Dealing with a backup that backfired
This is a story with its roots in Hollywood, but not the one in California, the one in Florida. This one’s just up the road from Orlando, and last year I briefly cast myself in the role enjoyed by Don Johnson in Miami Vice, by blasting up the freeway in a rented Corvette on a spare afternoon to try to find out what on earth had been going on in the backup business.
Hollywood (FL) is the home of the Veritas (now Symantec) development and support team for the venerable Backup Exec range of products. These products may not have quite achieved that degree of part-of-the-language recognition enjoyed by Biro and Hoover in their own respective marketplaces, but they come pretty close if you’re any sort of network professional or admin.
The job Backup Exec does is even, at least on the surface, rather similar to that performed by a vacuum cleaner – namely, to suck up all your dirty old data and stash it away hygienically into a compressed backup store.
The job Backup Exec does is even, at least on the surface, rather similar to that performed by a vacuum cleaner – namely, to suck up all your dirty old data and stash it away hygienically into a compressed backup store
Except that, in a remarkably well-documented incident at a site in the UK, a then-current release of Backup Exec did rather the opposite thing: had it actually been a vacuum cleaner then one of its fan blades would have snapped off, penetrated the casing at Mach 1.5 and taken out your flatscreen TV, your cat and a passing air ambulance.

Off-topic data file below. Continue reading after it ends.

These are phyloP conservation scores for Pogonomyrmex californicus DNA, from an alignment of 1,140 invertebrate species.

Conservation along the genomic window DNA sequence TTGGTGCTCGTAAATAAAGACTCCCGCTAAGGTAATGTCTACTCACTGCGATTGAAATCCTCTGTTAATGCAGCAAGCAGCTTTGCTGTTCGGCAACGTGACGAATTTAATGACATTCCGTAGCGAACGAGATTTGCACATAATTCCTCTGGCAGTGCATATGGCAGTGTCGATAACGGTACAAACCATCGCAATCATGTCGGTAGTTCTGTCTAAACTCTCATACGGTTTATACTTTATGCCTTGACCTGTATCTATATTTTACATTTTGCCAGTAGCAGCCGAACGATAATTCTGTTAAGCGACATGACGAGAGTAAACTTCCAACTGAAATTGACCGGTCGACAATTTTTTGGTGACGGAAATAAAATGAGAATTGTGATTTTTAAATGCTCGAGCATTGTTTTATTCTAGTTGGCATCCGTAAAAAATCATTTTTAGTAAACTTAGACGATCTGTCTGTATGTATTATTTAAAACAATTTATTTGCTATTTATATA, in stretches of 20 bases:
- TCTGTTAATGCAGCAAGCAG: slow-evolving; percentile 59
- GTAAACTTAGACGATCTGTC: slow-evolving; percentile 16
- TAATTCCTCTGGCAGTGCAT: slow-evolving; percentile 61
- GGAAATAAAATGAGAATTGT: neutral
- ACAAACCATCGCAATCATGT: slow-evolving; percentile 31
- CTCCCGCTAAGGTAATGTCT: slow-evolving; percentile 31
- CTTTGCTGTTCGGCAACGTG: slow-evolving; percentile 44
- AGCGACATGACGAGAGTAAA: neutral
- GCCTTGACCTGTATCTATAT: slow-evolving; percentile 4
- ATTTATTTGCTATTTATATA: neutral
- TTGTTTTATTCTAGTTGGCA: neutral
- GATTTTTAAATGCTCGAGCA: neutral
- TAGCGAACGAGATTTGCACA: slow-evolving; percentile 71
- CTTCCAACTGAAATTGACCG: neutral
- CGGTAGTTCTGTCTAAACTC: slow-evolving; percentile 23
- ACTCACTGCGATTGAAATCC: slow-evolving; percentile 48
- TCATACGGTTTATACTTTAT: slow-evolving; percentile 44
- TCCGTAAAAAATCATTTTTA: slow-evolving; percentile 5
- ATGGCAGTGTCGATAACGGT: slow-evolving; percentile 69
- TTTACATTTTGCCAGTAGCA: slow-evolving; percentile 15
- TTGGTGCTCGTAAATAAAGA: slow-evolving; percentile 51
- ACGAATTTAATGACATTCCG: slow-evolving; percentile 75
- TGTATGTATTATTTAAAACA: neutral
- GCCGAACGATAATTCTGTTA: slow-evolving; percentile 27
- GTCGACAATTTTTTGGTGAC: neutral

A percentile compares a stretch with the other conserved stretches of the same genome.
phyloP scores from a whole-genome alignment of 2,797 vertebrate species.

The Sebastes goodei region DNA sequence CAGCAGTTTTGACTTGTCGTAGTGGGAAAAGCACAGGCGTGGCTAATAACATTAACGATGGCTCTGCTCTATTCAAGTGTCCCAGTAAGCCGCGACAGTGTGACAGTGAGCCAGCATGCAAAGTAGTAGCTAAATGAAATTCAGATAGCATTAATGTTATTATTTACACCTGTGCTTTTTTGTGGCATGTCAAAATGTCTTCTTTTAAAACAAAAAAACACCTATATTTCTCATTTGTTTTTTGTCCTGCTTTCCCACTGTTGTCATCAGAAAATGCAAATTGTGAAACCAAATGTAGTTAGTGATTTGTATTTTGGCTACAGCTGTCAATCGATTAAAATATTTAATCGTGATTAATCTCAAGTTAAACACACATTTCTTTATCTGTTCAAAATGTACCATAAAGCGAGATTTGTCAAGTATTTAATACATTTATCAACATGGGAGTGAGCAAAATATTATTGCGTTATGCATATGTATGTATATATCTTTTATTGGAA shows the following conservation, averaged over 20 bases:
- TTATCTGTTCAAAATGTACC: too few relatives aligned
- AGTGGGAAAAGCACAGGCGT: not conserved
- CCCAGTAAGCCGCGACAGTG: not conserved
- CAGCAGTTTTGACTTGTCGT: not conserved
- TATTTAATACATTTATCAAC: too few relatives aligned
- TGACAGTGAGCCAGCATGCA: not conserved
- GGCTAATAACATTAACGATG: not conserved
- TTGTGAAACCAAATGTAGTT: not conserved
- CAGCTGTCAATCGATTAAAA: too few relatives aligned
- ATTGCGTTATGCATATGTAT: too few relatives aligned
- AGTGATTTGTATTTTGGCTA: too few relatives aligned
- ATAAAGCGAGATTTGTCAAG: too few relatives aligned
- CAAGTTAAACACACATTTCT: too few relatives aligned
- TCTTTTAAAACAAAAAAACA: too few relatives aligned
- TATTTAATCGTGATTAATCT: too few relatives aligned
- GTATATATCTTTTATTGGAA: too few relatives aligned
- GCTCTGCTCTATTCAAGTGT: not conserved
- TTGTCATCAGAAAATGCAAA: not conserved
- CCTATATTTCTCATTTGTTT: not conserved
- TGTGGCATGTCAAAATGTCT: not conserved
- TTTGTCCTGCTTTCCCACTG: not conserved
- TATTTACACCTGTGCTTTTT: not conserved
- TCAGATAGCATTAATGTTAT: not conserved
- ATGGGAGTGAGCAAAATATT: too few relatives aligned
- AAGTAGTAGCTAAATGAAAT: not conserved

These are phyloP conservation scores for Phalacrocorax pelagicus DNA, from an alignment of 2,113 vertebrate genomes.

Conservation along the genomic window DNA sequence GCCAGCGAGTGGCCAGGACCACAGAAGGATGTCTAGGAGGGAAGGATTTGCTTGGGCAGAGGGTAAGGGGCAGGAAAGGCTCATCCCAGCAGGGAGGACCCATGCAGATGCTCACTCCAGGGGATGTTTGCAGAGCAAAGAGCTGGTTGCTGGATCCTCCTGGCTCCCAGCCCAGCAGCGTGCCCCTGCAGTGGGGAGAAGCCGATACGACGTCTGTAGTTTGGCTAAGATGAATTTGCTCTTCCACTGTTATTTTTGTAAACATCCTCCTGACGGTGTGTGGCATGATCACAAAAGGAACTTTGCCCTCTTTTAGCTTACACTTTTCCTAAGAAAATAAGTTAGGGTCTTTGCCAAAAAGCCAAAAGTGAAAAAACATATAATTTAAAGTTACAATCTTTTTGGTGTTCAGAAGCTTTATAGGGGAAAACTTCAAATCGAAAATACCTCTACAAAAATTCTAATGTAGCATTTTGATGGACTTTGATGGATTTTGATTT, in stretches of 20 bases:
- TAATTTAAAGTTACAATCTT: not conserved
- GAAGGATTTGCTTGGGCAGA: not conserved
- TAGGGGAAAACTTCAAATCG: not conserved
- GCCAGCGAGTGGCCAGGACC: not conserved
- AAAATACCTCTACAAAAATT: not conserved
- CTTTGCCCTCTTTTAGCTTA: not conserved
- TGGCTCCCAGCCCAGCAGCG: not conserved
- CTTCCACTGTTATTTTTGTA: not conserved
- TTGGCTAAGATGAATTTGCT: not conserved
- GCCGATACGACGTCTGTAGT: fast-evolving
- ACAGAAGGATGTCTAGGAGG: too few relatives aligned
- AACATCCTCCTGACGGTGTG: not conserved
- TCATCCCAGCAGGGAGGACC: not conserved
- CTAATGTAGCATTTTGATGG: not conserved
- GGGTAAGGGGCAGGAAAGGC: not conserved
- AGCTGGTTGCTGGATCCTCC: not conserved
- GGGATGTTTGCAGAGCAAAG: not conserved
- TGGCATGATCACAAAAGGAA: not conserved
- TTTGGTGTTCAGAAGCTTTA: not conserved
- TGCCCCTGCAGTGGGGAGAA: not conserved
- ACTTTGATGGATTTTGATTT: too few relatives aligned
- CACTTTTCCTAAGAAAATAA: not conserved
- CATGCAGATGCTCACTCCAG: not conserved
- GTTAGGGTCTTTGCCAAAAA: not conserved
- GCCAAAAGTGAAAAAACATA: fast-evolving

This particular install of Backup Exec had been instructed to place an agent onto a new Exchange server remotely, but once the process of remote installation had completed, all that was left on the server wasn’t a running, complex, powerful corporate email system, but a wholly non-bootable boat anchor.
This is the sort of accident that quite understandably induces an extreme panic condition in pretty much everyone involved, all the way from the guy who clicked that last mouse-click, up through the whole company that owns the server, through to its local equipment sales and support firms, and finally all the way up through national and international hierarchies to the developers and vendors of the satanic software in question.
Especially, so it would seem, when a member of the press (in this case named Cassidy) happened to be lurking somewhere nearby…
Frequently the response to such a crisis is a state of complete paralysis, because every decision made under the glare of media attention will feel like a bad one, or one that’s vulnerable to later review, or one that seems inadequate compared to what rivals in your business might do if put in the same position.
Therefore doing nothing seems the safest bet, or even claiming there was never any need to take any of the options in the first place, because nothing could possibly be wrong!
Personally, I feel somewhat conflicted when exposed to incidents of this severity. These days, my business cards may identify me as an editorial fellow, but that status was achieved mostly by being a techie, and the lore of the techies – we who actually have to work out what’s gone wrong, and how to fix it – states that being wrong is all just part of the natural process of diagnosis.
Only a particularly snide and insecure breed of writer would pick out only those “wrong” parts, and portray them as a disastrous catalogue of errors, ignore all the smart fixes and clever deductions, and deposit them on the cutting-room floor.